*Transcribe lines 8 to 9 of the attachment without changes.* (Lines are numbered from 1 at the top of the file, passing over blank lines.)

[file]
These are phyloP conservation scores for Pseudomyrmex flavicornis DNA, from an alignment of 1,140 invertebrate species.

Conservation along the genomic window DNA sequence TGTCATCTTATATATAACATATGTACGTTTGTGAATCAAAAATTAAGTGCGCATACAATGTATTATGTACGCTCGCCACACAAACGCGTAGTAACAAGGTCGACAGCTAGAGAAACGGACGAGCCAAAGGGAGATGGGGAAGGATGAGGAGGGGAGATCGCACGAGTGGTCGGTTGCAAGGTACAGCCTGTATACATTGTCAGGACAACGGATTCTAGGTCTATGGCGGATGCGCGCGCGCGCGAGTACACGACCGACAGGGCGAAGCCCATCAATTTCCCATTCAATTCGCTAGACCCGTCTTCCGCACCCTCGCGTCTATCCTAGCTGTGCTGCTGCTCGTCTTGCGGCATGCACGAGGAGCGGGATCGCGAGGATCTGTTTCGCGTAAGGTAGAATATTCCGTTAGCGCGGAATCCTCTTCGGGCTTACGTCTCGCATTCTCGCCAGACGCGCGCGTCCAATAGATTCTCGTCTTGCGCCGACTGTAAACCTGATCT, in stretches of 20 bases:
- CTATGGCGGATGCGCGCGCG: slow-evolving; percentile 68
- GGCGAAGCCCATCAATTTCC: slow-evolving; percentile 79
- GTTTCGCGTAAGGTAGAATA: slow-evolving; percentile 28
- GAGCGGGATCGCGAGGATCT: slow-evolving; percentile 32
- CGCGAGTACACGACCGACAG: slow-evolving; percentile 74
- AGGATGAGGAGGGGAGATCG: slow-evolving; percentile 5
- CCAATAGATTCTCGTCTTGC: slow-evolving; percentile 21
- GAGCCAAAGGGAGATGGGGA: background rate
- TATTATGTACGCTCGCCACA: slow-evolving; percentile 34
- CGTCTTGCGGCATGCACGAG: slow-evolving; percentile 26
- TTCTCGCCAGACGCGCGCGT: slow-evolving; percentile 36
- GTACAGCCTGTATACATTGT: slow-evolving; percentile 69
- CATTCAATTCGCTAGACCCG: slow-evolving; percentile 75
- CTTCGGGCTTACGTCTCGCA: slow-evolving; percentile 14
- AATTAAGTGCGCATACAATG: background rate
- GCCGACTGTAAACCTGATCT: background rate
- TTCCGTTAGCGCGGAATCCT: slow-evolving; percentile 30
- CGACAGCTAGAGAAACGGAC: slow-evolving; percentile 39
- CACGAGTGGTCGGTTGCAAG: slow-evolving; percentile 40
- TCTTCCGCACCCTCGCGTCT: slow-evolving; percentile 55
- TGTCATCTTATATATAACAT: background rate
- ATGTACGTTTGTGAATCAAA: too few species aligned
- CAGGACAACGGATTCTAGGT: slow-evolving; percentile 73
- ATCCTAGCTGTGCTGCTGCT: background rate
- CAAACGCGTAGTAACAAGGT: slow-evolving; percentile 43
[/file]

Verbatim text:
- AGGATGAGGAGGGGAGATCG: slow-evolving; percentile 5
- CCAATAGATTCTCGTCTTGC: slow-evolving; percentile 21